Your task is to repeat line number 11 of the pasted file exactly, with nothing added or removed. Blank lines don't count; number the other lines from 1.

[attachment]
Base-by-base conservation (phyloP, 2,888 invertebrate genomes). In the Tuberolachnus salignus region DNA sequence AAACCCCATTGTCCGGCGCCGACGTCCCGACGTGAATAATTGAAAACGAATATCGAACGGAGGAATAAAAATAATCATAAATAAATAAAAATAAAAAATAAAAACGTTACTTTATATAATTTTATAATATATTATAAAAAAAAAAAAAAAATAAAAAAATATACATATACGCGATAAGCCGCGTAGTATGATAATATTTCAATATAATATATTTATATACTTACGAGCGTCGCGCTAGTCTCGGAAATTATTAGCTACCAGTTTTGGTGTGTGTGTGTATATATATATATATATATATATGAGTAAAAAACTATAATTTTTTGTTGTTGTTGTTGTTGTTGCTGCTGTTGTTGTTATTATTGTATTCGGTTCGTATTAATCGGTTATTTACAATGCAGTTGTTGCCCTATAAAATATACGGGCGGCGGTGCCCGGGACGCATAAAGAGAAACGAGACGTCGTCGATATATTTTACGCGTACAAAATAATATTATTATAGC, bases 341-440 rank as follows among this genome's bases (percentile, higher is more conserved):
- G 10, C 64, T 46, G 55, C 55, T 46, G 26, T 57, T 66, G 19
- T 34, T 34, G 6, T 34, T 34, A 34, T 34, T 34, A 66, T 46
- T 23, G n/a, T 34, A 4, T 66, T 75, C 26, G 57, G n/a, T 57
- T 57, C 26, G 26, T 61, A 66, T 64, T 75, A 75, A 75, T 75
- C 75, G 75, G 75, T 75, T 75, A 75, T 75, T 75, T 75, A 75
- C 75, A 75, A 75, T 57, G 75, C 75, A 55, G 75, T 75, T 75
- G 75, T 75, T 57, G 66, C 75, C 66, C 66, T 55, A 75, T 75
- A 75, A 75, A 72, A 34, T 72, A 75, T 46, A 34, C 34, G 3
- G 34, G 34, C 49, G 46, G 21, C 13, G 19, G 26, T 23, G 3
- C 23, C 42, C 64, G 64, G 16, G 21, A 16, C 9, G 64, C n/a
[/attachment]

- C 23, C 42, C 64, G 64, G 16, G 21, A 16, C 9, G 64, C n/a